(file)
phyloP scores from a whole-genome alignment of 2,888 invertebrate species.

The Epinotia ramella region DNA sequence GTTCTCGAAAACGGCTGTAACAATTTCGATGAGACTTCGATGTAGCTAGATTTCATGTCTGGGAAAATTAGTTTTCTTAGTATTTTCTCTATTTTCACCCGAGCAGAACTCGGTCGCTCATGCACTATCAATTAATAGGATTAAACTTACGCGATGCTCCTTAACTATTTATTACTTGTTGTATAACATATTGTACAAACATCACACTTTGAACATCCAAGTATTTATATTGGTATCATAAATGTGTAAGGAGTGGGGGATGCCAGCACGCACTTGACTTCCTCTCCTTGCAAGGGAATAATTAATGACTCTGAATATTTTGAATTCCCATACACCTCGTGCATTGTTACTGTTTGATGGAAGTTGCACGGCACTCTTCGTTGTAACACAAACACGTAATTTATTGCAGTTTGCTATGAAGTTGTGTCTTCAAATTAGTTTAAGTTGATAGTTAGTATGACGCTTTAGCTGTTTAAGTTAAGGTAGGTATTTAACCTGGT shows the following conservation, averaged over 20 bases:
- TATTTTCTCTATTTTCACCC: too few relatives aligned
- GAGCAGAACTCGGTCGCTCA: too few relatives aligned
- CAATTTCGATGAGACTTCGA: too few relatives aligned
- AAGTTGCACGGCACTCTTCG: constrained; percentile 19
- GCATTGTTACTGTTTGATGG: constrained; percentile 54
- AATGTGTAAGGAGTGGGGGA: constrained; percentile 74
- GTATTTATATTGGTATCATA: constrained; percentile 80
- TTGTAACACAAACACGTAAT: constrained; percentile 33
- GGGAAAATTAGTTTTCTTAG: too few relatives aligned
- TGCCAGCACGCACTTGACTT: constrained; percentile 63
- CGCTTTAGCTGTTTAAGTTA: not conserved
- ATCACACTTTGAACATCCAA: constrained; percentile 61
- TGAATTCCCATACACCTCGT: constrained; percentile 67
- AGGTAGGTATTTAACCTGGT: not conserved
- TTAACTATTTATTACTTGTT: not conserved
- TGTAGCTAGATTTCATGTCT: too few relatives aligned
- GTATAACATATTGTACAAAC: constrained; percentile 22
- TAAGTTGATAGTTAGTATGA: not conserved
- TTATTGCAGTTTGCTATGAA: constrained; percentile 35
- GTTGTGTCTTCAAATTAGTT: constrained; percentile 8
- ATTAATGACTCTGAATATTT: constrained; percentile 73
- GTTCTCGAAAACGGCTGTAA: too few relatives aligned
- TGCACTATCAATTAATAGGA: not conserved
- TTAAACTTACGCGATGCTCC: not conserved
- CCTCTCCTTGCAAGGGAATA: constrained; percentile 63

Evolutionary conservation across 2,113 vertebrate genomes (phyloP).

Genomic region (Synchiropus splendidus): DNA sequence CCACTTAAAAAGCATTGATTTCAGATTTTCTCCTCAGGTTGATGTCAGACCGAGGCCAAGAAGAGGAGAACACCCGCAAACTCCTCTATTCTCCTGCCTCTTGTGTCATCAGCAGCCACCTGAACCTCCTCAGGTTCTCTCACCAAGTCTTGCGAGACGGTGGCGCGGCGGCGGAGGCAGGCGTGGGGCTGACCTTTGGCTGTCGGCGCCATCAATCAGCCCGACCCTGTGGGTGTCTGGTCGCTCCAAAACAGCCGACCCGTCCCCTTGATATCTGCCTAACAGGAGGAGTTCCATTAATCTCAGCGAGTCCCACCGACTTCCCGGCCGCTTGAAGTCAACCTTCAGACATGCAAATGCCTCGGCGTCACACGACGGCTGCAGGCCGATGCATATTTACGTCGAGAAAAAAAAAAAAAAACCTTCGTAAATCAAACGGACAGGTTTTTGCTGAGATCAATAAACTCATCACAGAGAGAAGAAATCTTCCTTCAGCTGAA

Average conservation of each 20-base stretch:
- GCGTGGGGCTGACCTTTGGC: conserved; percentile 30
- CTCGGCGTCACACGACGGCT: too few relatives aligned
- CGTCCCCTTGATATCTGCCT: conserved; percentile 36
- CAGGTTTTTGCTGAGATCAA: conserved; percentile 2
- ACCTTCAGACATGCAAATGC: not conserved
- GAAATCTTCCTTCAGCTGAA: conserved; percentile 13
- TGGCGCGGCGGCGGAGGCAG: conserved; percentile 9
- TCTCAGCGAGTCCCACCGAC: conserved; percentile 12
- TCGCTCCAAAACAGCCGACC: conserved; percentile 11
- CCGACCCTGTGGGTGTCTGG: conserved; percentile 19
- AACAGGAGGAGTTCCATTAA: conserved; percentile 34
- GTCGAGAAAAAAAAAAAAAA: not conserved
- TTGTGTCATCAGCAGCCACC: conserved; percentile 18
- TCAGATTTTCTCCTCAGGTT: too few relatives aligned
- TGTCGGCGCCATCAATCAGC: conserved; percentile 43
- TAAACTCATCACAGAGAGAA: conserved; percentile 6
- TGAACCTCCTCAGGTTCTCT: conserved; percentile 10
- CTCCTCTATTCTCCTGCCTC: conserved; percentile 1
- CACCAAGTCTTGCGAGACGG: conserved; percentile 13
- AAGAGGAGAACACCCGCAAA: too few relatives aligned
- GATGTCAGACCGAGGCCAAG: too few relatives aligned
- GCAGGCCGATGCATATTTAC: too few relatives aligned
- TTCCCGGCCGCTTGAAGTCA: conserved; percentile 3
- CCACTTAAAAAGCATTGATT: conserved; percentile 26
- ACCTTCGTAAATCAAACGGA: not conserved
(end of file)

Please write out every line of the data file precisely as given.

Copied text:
phyloP scores from a whole-genome alignment of 2,888 invertebrate species.

The Epinotia ramella region DNA sequence GTTCTCGAAAACGGCTGTAACAATTTCGATGAGACTTCGATGTAGCTAGATTTCATGTCTGGGAAAATTAGTTTTCTTAGTATTTTCTCTATTTTCACCCGAGCAGAACTCGGTCGCTCATGCACTATCAATTAATAGGATTAAACTTACGCGATGCTCCTTAACTATTTATTACTTGTTGTATAACATATTGTACAAACATCACACTTTGAACATCCAAGTATTTATATTGGTATCATAAATGTGTAAGGAGTGGGGGATGCCAGCACGCACTTGACTTCCTCTCCTTGCAAGGGAATAATTAATGACTCTGAATATTTTGAATTCCCATACACCTCGTGCATTGTTACTGTTTGATGGAAGTTGCACGGCACTCTTCGTTGTAACACAAACACGTAATTTATTGCAGTTTGCTATGAAGTTGTGTCTTCAAATTAGTTTAAGTTGATAGTTAGTATGACGCTTTAGCTGTTTAAGTTAAGGTAGGTATTTAACCTGGT shows the following conservation, averaged over 20 bases:
- TATTTTCTCTATTTTCACCC: too few relatives aligned
- GAGCAGAACTCGGTCGCTCA: too few relatives aligned
- CAATTTCGATGAGACTTCGA: too few relatives aligned
- AAGTTGCACGGCACTCTTCG: constrained; percentile 19
- GCATTGTTACTGTTTGATGG: constrained; percentile 54
- AATGTGTAAGGAGTGGGGGA: constrained; percentile 74
- GTATTTATATTGGTATCATA: constrained; percentile 80
- TTGTAACACAAACACGTAAT: constrained; percentile 33
- GGGAAAATTAGTTTTCTTAG: too few relatives aligned
- TGCCAGCACGCACTTGACTT: constrained; percentile 63
- CGCTTTAGCTGTTTAAGTTA: not conserved
- ATCACACTTTGAACATCCAA: constrained; percentile 61
- TGAATTCCCATACACCTCGT: constrained; percentile 67
- AGGTAGGTATTTAACCTGGT: not conserved
- TTAACTATTTATTACTTGTT: not conserved
- TGTAGCTAGATTTCATGTCT: too few relatives aligned
- GTATAACATATTGTACAAAC: constrained; percentile 22
- TAAGTTGATAGTTAGTATGA: not conserved
- TTATTGCAGTTTGCTATGAA: constrained; percentile 35
- GTTGTGTCTTCAAATTAGTT: constrained; percentile 8
- ATTAATGACTCTGAATATTT: constrained; percentile 73
- GTTCTCGAAAACGGCTGTAA: too few relatives aligned
- TGCACTATCAATTAATAGGA: not conserved
- TTAAACTTACGCGATGCTCC: not conserved
- CCTCTCCTTGCAAGGGAATA: constrained; percentile 63

Evolutionary conservation across 2,113 vertebrate genomes (phyloP).

Genomic region (Synchiropus splendidus): DNA sequence CCACTTAAAAAGCATTGATTTCAGATTTTCTCCTCAGGTTGATGTCAGACCGAGGCCAAGAAGAGGAGAACACCCGCAAACTCCTCTATTCTCCTGCCTCTTGTGTCATCAGCAGCCACCTGAACCTCCTCAGGTTCTCTCACCAAGTCTTGCGAGACGGTGGCGCGGCGGCGGAGGCAGGCGTGGGGCTGACCTTTGGCTGTCGGCGCCATCAATCAGCCCGACCCTGTGGGTGTCTGGTCGCTCCAAAACAGCCGACCCGTCCCCTTGATATCTGCCTAACAGGAGGAGTTCCATTAATCTCAGCGAGTCCCACCGACTTCCCGGCCGCTTGAAGTCAACCTTCAGACATGCAAATGCCTCGGCGTCACACGACGGCTGCAGGCCGATGCATATTTACGTCGAGAAAAAAAAAAAAAAACCTTCGTAAATCAAACGGACAGGTTTTTGCTGAGATCAATAAACTCATCACAGAGAGAAGAAATCTTCCTTCAGCTGAA

Average conservation of each 20-base stretch:
- GCGTGGGGCTGACCTTTGGC: conserved; percentile 30
- CTCGGCGTCACACGACGGCT: too few relatives aligned
- CGTCCCCTTGATATCTGCCT: conserved; percentile 36
- CAGGTTTTTGCTGAGATCAA: conserved; percentile 2
- ACCTTCAGACATGCAAATGC: not conserved
- GAAATCTTCCTTCAGCTGAA: conserved; percentile 13
- TGGCGCGGCGGCGGAGGCAG: conserved; percentile 9
- TCTCAGCGAGTCCCACCGAC: conserved; percentile 12
- TCGCTCCAAAACAGCCGACC: conserved; percentile 11
- CCGACCCTGTGGGTGTCTGG: conserved; percentile 19
- AACAGGAGGAGTTCCATTAA: conserved; percentile 34
- GTCGAGAAAAAAAAAAAAAA: not conserved
- TTGTGTCATCAGCAGCCACC: conserved; percentile 18
- TCAGATTTTCTCCTCAGGTT: too few relatives aligned
- TGTCGGCGCCATCAATCAGC: conserved; percentile 43
- TAAACTCATCACAGAGAGAA: conserved; percentile 6
- TGAACCTCCTCAGGTTCTCT: conserved; percentile 10
- CTCCTCTATTCTCCTGCCTC: conserved; percentile 1
- CACCAAGTCTTGCGAGACGG: conserved; percentile 13
- AAGAGGAGAACACCCGCAAA: too few relatives aligned
- GATGTCAGACCGAGGCCAAG: too few relatives aligned
- GCAGGCCGATGCATATTTAC: too few relatives aligned
- TTCCCGGCCGCTTGAAGTCA: conserved; percentile 3
- CCACTTAAAAAGCATTGATT: conserved; percentile 26
- ACCTTCGTAAATCAAACGGA: not conserved